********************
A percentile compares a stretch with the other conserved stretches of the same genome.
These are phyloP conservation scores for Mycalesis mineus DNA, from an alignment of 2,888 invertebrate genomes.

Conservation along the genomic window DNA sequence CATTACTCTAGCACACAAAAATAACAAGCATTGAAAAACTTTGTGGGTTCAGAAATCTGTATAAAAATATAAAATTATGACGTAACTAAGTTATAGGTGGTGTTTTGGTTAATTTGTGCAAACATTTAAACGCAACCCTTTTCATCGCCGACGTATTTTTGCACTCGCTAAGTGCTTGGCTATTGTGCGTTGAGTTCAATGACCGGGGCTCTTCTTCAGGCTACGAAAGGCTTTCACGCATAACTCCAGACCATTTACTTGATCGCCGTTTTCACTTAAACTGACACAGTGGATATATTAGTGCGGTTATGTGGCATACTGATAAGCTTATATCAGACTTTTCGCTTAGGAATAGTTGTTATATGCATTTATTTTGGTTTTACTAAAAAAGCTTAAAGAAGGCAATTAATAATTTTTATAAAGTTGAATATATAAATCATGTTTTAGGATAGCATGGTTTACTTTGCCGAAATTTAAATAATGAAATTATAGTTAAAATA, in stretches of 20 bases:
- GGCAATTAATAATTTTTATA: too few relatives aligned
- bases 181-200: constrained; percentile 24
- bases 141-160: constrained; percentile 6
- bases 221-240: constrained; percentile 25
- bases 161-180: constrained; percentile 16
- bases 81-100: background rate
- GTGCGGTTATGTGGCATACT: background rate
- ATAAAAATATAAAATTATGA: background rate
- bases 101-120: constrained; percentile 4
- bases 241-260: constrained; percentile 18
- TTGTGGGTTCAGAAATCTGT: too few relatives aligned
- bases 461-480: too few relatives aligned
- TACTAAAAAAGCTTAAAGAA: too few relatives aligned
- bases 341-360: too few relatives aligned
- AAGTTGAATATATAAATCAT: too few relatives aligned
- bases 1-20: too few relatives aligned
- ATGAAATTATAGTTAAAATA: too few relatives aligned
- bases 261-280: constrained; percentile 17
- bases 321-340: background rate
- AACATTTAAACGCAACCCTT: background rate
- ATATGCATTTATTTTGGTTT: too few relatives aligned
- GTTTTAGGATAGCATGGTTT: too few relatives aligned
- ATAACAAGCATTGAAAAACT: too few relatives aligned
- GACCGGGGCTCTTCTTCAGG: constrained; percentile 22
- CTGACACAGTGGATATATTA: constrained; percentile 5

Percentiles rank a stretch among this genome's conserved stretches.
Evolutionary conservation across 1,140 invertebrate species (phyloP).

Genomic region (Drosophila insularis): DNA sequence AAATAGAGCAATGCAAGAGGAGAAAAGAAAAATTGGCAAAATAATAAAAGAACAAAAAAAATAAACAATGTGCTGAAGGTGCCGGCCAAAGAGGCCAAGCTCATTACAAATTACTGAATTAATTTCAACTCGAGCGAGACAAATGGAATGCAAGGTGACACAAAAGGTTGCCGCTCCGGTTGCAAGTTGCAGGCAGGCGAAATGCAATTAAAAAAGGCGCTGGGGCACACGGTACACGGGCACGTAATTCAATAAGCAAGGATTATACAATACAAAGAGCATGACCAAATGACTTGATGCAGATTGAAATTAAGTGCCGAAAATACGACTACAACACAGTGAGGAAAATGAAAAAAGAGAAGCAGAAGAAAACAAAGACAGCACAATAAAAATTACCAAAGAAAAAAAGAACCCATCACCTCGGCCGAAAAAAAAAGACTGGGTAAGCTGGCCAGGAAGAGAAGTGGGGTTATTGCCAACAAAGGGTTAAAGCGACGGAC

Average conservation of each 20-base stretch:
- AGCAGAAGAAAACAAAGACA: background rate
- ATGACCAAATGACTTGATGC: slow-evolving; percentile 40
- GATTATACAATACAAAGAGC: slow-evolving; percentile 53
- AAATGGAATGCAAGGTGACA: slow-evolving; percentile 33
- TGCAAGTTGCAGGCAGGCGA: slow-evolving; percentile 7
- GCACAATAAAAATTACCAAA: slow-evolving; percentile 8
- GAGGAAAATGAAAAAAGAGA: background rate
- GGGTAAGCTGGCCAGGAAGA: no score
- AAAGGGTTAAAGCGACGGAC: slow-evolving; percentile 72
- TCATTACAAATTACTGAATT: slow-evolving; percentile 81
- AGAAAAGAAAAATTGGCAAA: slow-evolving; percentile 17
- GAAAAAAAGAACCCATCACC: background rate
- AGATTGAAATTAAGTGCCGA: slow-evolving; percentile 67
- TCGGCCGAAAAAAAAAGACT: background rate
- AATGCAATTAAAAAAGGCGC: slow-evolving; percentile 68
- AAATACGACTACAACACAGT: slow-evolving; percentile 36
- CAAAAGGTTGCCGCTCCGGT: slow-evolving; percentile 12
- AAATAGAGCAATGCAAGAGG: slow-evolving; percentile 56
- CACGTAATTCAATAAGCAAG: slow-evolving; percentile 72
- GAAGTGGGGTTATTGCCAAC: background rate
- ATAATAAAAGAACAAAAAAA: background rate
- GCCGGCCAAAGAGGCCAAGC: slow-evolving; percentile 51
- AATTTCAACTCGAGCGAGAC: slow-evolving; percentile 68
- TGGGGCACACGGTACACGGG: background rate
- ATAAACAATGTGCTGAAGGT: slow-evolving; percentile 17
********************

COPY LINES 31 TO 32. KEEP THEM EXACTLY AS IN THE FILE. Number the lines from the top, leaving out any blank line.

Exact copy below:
Genomic region (Drosophila insularis): DNA sequence AAATAGAGCAATGCAAGAGGAGAAAAGAAAAATTGGCAAAATAATAAAAGAACAAAAAAAATAAACAATGTGCTGAAGGTGCCGGCCAAAGAGGCCAAGCTCATTACAAATTACTGAATTAATTTCAACTCGAGCGAGACAAATGGAATGCAAGGTGACACAAAAGGTTGCCGCTCCGGTTGCAAGTTGCAGGCAGGCGAAATGCAATTAAAAAAGGCGCTGGGGCACACGGTACACGGGCACGTAATTCAATAAGCAAGGATTATACAATACAAAGAGCATGACCAAATGACTTGATGCAGATTGAAATTAAGTGCCGAAAATACGACTACAACACAGTGAGGAAAATGAAAAAAGAGAAGCAGAAGAAAACAAAGACAGCACAATAAAAATTACCAAAGAAAAAAAGAACCCATCACCTCGGCCGAAAAAAAAAGACTGGGTAAGCTGGCCAGGAAGAGAAGTGGGGTTATTGCCAACAAAGGGTTAAAGCGACGGAC

Average conservation of each 20-base stretch: